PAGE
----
What can parents do to stop bullying? Research says: 90 percent of children in grades 3 to 6 say they have been bullied at some time. Read on for three simple tips you can use to address the problem.
When I was a kid, a bully terrorized you by physically hitting you or picking on you. At school, everyone knew who the bully was and who the victim was.
Today, those roles aren’t so clear.
Today, more kids are getting bullied online. Embarrassing photos can be spread to everyone in a classroom within minutes through cell phones and social networking sites. Kids today are also more likely to hide the fact that they’re being picked on because they fear getting harassed even more if they tell.
Researchers in the Journal of Developmental and Behavioral Pediatrics have found that almost 90 percent of children in grades 3 to 6 say they have been bullied at some time, and almost 60 percent of the same age group admit that they’ve bullied another child. As kids try to figure out how to interact appropriately with their peers, they’re going to cross the line. Some will cross the line toward bullying while others will cross the line toward being bullied.
So what can parents DO about bullying?
First, we need to pay attention to what’s happening with our kids! We need to help them figure out how to interact with their peers and what to do when they’re tempted to harass another child (or what to do if they are being harassed).
1. Be a SAFE Sounding Board: As a parent, I’ve always told my kids that I was a safe person to tell: I wouldn’t run immediately to the school (or the parents of the bully). I would listen, and we would work together to find solutions. Most of the time, we figured out responses for my child to do on his own and in his own way. In more severe cases, however, it’s important to ask for help from a school counselor, social worker, or teacher. One of our friends got the school police involved since the bullying kept escalating.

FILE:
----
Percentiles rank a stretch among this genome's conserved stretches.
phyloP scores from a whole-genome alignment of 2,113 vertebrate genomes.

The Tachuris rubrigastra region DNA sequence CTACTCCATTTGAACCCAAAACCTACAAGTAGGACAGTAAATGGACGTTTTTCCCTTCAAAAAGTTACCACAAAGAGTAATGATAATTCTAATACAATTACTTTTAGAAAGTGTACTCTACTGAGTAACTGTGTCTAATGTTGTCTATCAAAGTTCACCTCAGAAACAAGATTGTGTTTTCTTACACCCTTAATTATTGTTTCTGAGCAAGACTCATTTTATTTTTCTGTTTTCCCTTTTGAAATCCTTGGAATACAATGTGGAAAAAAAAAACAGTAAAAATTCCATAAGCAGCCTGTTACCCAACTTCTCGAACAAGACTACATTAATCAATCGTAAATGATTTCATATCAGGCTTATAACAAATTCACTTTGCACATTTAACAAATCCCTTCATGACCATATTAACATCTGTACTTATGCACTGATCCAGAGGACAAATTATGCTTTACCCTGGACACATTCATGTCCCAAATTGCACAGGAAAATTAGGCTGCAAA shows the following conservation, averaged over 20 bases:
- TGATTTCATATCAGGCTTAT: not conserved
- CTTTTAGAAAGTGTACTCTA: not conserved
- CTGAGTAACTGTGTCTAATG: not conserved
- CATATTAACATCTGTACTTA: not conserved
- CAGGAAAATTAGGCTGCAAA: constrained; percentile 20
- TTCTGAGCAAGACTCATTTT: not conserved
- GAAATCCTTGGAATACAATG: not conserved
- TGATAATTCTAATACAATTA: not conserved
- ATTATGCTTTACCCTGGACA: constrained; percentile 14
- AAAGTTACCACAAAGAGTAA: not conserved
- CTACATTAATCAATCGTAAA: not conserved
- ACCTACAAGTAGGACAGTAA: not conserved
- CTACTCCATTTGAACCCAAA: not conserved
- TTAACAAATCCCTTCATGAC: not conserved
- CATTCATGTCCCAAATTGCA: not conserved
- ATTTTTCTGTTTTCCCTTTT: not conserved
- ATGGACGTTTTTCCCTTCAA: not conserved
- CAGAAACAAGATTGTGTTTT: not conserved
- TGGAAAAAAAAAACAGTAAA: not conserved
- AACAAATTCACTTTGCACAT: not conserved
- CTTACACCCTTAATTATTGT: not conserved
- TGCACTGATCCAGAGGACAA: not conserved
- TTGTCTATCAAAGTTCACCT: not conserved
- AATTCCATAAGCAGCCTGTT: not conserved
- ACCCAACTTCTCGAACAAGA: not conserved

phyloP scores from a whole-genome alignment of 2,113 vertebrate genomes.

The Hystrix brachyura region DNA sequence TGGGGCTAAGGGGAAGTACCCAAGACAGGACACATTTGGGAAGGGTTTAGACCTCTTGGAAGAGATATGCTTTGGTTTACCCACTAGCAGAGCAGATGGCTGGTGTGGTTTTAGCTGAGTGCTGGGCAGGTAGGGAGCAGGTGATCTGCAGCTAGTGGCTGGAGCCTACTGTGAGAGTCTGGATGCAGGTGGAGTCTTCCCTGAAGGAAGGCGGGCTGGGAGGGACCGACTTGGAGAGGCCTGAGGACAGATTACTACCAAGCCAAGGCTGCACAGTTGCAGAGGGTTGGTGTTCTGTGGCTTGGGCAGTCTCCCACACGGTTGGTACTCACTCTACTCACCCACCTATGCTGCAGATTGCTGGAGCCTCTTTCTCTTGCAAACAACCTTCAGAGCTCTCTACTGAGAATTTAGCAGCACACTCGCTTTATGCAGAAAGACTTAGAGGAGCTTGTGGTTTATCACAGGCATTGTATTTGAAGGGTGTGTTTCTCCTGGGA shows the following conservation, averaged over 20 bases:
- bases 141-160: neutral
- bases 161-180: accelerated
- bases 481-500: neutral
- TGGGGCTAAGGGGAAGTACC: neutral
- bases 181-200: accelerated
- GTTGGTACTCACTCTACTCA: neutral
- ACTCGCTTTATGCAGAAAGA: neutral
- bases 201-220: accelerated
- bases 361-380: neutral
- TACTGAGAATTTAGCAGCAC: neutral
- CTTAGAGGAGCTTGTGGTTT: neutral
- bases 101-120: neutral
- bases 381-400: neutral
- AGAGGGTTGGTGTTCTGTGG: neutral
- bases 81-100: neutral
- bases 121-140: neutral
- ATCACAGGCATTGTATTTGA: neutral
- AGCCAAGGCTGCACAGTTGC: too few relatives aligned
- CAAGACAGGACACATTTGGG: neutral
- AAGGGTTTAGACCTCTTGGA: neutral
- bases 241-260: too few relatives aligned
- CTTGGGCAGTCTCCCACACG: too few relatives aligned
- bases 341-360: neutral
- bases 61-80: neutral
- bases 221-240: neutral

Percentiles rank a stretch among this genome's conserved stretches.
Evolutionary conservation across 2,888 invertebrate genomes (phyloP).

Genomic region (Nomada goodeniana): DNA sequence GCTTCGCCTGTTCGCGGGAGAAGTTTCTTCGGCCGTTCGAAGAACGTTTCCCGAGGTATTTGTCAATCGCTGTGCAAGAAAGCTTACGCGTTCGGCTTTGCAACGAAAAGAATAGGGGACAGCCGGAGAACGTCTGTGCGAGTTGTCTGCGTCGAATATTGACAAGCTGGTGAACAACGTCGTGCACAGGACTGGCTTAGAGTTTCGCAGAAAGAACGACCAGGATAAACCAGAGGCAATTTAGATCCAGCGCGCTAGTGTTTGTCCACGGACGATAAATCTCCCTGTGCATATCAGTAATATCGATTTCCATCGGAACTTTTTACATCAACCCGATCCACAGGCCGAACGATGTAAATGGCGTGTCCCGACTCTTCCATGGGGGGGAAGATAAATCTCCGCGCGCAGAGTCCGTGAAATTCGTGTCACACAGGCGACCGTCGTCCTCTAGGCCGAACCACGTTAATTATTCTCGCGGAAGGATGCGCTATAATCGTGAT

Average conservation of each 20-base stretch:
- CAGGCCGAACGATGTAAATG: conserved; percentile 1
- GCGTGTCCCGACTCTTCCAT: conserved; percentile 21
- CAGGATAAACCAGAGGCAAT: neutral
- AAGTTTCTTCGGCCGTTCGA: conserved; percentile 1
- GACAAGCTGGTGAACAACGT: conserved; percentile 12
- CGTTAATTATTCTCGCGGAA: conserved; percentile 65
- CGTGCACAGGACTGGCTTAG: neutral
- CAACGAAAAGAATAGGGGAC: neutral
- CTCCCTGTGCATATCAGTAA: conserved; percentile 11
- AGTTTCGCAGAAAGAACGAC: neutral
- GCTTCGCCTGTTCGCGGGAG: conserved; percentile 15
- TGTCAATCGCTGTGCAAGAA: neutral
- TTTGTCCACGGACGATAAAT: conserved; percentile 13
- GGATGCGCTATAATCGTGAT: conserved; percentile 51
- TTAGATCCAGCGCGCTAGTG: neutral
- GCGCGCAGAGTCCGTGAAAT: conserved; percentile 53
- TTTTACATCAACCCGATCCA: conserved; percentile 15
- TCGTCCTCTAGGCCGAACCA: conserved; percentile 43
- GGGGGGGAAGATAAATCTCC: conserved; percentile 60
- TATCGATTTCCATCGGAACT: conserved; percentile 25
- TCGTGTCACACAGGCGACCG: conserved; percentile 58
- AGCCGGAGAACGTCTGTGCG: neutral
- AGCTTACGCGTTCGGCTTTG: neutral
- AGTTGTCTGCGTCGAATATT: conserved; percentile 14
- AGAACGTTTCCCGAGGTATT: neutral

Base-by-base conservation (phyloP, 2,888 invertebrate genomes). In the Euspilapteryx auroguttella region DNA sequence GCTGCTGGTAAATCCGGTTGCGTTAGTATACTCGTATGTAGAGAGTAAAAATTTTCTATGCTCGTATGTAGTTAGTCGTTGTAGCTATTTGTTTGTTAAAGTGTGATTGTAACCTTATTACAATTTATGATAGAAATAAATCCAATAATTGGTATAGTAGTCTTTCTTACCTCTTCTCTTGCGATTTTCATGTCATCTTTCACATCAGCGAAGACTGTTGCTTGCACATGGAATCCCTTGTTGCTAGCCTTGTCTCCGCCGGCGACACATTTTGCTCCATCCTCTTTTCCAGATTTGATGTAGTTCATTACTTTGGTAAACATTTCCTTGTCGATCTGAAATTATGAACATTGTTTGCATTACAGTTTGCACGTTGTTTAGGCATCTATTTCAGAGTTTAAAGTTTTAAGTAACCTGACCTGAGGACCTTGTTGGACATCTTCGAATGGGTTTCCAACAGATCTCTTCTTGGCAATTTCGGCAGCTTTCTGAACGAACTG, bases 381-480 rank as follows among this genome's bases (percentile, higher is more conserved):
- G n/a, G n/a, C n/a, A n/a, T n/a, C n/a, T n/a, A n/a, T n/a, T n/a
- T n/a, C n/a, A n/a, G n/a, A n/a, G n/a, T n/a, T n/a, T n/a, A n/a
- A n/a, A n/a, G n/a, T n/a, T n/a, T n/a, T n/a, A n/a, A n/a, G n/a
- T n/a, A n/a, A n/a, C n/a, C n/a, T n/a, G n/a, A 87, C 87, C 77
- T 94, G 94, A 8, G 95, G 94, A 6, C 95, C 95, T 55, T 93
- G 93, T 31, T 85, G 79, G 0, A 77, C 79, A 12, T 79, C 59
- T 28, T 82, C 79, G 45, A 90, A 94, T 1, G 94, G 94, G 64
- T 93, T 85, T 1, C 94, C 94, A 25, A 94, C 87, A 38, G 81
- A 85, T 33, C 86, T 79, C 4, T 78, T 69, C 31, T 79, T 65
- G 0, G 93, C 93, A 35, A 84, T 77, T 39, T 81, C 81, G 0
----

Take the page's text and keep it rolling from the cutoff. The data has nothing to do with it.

2. Choose your words carefully: It can be helpful to avoid using the word “bullying” when approaching the topic. With my son, I’ve discovered that he enjoyed “teasing” or “harassing” his classmates. Most of the time, it was harmless, but he did admit that sometimes he crossed the line. We then talked about how he knew when he crossed the line and how to interact with kids in ways that built a relationship instead of tearing it down.
3. Be a spark supporter: One way we can address bullying is by helping our kids find their spark. A spark is an interest, talent, skill, or dream that excites a young person and helps him or her discover a true passion. When kids are learning a musical instrument, a sport, or getting involved in a club, they’re focusing on what matters to them. Yes, they’ll still need to interact with others, but they’ll be less likely to have a lot of time on their hands where they may be tempted to bully someone or get bullied by someone else.
Bullying is a serious issue. We shouldn’t tolerate any type of bullying, (no matter how small). While we can make it clear what we don’t want our kids to do (bully others), we can also be clear on what we want our kids to do: talk to us, treat others respectfully, and follow their interests.
1. Thomas P. Tarshis and Lynne C. Huffman, “Psychometric Properties of the Peer Interactions in Primary School (PIPS) Questionnaire,” Journal of Developmental & Behavioral Pediatrics, 28 (2): 125-132, April 2007.
3. Photo Credit: Eddie~S via Flick’r